Count Your Irish Blessings on a GLB Island

You may find yourself at some point this week wishing to be Irish. At least for a day.

What’s not to like about the yeasty smell of a still-warm round of Irish Freckle Bread full of dried currants and covered in sparkle glaze? Or the taste of two fingers of single malt Irish Whiskey—the peaty Connemara, for instance—chased by a pint of Guinness? Or the tradition of standing on a bit of the old sod gazing across the wide ocean and dreaming of the next thing?

A lot of those gazers and bakers, drinkers and dreamers ended up on islands in their new world. This is particularly true of those Irish immigrants who made it from the Port of New York to the Midwest . . . or from any one of the  Canadian ports into Ontario. In both of these cases, having left a large island, the newcomers often landed in the Great Lakes Basin on a smaller island.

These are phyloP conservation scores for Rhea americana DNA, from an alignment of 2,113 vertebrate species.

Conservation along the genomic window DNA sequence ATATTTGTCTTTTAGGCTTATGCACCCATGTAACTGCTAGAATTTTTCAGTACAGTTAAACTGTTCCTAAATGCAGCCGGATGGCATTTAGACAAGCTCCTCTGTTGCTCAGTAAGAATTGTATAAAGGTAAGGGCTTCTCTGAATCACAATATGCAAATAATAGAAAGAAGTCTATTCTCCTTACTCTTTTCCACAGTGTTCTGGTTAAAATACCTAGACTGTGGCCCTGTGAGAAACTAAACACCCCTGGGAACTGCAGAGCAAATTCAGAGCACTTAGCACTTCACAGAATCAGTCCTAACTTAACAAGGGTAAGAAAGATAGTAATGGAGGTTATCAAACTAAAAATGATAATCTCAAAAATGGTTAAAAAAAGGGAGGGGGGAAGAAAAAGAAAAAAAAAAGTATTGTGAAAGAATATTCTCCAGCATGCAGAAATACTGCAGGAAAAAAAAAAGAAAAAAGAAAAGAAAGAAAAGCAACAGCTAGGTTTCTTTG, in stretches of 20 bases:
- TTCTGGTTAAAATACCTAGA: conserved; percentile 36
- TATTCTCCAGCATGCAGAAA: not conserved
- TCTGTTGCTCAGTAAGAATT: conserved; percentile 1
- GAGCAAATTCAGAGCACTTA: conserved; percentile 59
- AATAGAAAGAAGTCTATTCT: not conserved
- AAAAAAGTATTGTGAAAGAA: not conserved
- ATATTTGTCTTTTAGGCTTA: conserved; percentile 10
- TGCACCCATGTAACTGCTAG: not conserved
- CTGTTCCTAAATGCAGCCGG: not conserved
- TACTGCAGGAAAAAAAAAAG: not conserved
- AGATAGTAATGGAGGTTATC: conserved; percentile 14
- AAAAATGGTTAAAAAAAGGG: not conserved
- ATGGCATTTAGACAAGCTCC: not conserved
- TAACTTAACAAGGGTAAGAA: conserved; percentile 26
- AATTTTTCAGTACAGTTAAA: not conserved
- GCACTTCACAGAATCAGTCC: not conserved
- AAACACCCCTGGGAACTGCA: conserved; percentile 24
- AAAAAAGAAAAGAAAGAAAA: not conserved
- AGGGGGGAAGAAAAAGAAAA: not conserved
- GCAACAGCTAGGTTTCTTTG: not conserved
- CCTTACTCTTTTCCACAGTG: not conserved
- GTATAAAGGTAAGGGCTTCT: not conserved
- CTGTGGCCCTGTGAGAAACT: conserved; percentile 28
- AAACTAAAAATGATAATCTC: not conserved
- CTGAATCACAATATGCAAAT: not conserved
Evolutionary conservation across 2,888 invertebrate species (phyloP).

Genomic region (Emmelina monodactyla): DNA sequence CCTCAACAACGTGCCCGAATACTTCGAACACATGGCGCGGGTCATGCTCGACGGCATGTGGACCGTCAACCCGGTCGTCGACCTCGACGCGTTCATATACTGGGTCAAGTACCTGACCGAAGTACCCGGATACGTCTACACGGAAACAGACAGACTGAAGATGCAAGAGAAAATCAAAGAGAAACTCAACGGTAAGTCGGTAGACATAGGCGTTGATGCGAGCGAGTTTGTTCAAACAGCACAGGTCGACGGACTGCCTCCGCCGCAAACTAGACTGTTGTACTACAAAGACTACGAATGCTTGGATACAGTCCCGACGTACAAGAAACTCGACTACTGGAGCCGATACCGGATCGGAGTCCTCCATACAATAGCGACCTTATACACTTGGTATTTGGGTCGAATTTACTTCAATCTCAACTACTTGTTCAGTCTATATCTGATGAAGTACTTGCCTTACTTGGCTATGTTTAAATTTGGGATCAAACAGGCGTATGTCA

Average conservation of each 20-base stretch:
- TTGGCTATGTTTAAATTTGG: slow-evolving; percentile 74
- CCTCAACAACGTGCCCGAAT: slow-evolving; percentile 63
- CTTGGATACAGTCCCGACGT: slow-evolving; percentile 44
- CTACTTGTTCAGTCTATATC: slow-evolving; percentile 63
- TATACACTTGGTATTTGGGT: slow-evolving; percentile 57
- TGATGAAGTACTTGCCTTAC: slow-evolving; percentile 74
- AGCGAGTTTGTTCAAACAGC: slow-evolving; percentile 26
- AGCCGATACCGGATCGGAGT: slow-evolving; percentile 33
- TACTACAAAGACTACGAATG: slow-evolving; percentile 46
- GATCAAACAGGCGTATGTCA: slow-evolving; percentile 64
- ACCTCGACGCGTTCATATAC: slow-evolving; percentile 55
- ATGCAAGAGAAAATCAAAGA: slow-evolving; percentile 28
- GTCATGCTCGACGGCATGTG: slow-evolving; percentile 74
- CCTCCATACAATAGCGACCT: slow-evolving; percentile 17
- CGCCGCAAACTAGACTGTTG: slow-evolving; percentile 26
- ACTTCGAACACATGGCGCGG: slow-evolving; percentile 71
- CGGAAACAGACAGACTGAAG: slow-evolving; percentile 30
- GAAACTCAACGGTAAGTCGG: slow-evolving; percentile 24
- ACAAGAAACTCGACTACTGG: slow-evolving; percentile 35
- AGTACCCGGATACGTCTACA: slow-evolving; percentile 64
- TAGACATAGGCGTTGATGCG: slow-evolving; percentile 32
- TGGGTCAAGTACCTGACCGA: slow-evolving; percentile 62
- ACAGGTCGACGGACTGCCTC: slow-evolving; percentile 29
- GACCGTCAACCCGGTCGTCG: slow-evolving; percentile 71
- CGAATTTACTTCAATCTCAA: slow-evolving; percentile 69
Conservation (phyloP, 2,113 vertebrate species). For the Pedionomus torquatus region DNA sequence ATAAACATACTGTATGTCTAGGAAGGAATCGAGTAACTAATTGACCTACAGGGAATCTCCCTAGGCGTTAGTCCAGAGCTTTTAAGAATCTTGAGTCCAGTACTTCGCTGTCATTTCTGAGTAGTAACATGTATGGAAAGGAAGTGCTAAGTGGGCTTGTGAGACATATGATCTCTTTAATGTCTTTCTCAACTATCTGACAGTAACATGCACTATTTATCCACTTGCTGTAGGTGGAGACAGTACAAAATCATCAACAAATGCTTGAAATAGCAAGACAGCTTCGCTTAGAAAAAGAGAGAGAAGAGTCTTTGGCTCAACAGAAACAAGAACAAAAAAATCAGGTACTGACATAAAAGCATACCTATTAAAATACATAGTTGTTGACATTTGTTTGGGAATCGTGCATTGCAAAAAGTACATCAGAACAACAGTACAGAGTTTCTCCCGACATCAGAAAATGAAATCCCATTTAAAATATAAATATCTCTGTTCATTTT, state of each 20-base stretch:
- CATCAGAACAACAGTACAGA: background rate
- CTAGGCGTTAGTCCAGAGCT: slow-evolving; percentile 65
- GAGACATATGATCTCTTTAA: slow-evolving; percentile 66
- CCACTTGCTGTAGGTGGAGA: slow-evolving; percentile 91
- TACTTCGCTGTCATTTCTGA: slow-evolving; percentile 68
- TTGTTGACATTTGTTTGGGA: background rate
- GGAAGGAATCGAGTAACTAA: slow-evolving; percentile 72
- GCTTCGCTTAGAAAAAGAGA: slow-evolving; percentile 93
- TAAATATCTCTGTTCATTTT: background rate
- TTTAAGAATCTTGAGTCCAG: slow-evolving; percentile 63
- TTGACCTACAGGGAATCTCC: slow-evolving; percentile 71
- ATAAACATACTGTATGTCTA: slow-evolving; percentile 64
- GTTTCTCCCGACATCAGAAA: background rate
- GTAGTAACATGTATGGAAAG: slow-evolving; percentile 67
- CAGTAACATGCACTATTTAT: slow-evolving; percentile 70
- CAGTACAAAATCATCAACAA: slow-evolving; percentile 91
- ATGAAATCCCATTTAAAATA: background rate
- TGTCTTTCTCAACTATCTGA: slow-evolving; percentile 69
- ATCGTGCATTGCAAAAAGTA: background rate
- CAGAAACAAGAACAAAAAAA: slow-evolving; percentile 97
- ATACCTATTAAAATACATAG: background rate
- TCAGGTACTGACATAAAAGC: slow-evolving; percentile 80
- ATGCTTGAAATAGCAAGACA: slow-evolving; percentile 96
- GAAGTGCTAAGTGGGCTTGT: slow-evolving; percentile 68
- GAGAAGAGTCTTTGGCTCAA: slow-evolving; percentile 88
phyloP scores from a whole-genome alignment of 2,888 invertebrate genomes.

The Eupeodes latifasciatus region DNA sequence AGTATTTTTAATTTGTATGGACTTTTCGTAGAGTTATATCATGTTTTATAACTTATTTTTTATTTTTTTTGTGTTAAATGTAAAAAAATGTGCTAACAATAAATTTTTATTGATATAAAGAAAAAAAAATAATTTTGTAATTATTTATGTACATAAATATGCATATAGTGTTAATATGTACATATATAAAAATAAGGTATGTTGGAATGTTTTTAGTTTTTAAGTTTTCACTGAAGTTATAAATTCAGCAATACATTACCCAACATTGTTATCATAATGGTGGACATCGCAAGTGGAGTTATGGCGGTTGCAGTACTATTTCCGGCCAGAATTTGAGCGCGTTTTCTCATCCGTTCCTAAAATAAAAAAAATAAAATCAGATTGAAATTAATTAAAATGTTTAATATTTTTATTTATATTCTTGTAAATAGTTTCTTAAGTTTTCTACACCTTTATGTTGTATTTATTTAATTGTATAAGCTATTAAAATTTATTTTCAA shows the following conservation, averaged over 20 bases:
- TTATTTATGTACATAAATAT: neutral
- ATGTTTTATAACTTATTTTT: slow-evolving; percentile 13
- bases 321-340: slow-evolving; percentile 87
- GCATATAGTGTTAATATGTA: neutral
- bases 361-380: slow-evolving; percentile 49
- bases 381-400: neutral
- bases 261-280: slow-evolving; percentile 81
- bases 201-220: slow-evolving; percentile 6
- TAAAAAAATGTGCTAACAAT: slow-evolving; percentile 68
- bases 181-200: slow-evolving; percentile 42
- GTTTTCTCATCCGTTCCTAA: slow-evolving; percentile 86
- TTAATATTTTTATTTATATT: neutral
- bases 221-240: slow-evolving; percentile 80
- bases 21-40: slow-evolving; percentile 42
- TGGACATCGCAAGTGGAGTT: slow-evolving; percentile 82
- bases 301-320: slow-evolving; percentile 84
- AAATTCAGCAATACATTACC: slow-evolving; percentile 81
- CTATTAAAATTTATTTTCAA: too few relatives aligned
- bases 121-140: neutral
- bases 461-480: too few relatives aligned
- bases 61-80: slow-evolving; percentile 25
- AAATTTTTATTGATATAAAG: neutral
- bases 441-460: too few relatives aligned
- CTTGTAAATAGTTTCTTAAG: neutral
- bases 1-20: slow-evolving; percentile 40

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A Donegal Bay–closer than Ireland’s–in the Great Lakes Basin

Today you have several Great Lakes Islands to visit when the Irish yearning rises up from your soul. While you are planning a 2016 island adventure (and the time is now), you may want to consider two such “Irish” islands, one from each side of the border: Beaver Island in Lake Michigan and Amherst Island in Lake Ontario.

Beaver Island, Michigan

If you were to choose Beaver Island as your destination, you would find yourself pulling away from the Beaver Island Boat Company dock in Charlevoix, Michigan, possibly on the the Emerald Isle, standing beneath a flag bearing a shamrock and clutching your ferry ticket bearing a bit o’ Gaelic printed on it: Céad Míle Fáilte (“A Hundred Thousand Welcomes”).